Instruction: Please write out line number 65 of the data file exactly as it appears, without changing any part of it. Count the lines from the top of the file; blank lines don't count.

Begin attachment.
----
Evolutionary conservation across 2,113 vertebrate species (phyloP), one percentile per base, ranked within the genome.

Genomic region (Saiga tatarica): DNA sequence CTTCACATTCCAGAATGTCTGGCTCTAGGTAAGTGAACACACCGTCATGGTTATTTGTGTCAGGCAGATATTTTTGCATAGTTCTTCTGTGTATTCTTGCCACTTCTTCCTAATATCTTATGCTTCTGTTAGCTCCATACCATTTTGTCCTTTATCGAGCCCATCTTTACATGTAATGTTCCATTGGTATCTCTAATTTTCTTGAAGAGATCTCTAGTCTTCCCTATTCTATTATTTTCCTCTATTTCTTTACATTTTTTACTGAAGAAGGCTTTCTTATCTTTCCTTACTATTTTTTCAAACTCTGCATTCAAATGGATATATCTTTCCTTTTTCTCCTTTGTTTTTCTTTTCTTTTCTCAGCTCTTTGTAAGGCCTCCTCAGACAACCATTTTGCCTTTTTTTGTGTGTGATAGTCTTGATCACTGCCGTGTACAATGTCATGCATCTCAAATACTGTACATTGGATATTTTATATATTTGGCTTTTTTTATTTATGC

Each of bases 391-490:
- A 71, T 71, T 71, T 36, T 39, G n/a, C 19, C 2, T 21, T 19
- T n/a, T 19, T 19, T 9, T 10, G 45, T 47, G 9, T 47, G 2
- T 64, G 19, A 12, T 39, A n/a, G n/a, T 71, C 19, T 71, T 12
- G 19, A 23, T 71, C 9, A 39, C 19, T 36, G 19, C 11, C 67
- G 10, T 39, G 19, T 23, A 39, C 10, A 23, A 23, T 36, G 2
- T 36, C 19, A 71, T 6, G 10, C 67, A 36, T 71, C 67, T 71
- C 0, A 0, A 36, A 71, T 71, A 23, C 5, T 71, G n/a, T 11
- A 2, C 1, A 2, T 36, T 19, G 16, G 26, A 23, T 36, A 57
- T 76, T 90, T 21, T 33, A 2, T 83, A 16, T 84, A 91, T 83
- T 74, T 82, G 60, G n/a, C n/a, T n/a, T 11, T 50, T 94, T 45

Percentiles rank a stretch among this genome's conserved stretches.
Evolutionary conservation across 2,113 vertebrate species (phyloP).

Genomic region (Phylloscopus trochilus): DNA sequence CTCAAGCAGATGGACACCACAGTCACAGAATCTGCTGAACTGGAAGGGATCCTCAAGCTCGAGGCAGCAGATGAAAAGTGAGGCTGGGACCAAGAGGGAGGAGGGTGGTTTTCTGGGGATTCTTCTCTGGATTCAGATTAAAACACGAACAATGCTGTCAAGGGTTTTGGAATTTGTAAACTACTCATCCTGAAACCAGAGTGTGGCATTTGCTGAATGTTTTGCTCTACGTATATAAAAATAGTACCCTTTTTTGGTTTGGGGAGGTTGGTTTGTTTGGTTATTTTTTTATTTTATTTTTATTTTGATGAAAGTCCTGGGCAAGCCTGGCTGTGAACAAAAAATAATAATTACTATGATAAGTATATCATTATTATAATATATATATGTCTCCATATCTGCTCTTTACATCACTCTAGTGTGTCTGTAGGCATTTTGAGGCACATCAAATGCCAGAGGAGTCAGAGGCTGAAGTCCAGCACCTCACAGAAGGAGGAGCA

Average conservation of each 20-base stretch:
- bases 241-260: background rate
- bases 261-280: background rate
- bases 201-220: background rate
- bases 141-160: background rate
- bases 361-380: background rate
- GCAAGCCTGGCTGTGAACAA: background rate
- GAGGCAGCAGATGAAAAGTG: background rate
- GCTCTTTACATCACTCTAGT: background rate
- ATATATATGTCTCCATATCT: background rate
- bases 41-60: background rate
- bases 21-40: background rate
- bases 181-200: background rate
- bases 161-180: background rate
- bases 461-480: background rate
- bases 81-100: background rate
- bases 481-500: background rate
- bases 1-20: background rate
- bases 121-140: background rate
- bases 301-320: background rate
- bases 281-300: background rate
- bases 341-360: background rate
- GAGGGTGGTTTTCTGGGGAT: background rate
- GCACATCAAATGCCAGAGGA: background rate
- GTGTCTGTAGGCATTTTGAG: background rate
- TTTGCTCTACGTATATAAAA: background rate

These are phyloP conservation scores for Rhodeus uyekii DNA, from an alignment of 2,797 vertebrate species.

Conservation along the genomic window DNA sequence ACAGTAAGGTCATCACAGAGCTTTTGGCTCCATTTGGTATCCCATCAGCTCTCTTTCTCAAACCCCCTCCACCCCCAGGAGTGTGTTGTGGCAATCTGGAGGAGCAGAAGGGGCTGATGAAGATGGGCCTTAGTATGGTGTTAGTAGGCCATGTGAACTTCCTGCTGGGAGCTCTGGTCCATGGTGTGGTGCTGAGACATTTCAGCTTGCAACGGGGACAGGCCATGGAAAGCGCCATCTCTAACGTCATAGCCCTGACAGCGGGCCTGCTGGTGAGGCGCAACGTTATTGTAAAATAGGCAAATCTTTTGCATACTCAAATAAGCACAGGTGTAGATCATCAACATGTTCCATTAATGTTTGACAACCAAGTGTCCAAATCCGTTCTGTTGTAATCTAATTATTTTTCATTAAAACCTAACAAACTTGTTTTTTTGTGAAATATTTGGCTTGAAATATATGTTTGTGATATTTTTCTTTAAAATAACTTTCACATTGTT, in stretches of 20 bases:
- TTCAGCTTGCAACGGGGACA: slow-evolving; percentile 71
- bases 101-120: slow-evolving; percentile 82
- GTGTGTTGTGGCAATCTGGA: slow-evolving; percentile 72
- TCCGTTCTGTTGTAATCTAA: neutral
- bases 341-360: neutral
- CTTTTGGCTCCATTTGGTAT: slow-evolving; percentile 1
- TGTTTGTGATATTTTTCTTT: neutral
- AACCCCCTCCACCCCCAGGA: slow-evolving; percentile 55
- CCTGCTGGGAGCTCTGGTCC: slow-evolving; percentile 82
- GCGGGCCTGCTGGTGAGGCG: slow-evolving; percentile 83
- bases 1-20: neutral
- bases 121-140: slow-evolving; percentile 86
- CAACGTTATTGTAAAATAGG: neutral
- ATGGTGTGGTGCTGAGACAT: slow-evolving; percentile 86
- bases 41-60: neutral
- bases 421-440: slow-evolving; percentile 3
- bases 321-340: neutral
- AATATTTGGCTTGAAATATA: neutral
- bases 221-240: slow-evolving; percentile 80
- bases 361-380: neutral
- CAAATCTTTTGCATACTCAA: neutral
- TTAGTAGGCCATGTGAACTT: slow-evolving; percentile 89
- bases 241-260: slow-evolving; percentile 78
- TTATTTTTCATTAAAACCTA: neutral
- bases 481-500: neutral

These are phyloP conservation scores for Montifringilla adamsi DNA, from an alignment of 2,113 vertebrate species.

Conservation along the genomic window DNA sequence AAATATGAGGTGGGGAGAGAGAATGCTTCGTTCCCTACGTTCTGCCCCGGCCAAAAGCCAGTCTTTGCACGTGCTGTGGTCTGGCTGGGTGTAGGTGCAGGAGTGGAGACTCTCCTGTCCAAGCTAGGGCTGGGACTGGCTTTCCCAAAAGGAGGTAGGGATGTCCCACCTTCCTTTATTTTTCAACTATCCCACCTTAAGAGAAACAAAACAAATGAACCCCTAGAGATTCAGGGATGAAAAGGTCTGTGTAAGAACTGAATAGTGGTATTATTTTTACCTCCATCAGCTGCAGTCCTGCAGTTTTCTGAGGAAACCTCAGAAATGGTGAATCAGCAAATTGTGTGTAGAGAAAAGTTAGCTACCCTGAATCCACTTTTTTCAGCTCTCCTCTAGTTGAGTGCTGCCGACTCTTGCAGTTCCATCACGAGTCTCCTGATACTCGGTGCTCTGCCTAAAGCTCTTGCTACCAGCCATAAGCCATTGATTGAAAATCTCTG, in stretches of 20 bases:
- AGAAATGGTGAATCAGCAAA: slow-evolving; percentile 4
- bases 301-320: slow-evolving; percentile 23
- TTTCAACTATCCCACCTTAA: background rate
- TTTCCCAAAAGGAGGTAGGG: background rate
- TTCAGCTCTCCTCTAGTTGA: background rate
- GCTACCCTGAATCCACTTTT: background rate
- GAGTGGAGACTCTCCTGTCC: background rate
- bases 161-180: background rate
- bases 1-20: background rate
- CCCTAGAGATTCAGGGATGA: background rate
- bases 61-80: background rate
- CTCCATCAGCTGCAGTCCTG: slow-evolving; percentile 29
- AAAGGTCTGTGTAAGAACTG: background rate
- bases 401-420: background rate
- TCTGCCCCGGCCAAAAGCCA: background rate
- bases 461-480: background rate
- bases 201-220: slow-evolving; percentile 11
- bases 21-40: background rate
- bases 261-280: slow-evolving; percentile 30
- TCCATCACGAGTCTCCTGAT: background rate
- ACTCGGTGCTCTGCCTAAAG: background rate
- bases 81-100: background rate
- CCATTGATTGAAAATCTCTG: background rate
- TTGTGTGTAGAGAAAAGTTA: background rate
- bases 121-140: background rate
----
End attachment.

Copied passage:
- CAAATCTTTTGCATACTCAA: neutral